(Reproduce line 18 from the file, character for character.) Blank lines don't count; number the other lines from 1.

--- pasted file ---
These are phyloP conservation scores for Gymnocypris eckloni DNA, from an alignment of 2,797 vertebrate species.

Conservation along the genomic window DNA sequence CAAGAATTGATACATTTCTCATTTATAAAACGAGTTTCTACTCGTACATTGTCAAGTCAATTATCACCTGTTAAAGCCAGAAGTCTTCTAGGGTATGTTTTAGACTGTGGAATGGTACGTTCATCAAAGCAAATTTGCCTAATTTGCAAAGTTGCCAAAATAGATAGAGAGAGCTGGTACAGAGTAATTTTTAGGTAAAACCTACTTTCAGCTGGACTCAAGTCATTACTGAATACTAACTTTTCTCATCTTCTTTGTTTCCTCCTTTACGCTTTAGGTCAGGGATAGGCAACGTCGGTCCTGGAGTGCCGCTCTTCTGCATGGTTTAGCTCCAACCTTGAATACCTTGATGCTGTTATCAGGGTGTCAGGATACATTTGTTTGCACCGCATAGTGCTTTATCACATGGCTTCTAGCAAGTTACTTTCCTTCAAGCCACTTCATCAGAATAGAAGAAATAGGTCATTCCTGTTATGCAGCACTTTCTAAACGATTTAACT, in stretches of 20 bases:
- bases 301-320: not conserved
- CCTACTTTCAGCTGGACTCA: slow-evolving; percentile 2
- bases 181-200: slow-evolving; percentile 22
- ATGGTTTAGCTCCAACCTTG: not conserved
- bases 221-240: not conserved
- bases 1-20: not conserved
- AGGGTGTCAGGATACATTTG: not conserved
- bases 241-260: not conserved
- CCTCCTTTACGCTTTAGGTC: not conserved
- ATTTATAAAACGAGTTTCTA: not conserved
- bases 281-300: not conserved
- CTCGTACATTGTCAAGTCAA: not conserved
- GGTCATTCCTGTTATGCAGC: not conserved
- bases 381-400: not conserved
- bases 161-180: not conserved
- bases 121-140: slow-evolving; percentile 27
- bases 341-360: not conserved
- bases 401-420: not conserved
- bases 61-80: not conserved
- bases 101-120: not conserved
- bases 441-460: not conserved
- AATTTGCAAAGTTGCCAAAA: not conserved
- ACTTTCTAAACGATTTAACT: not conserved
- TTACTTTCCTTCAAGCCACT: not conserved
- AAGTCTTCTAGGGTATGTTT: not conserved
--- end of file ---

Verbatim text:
- bases 121-140: slow-evolving; percentile 27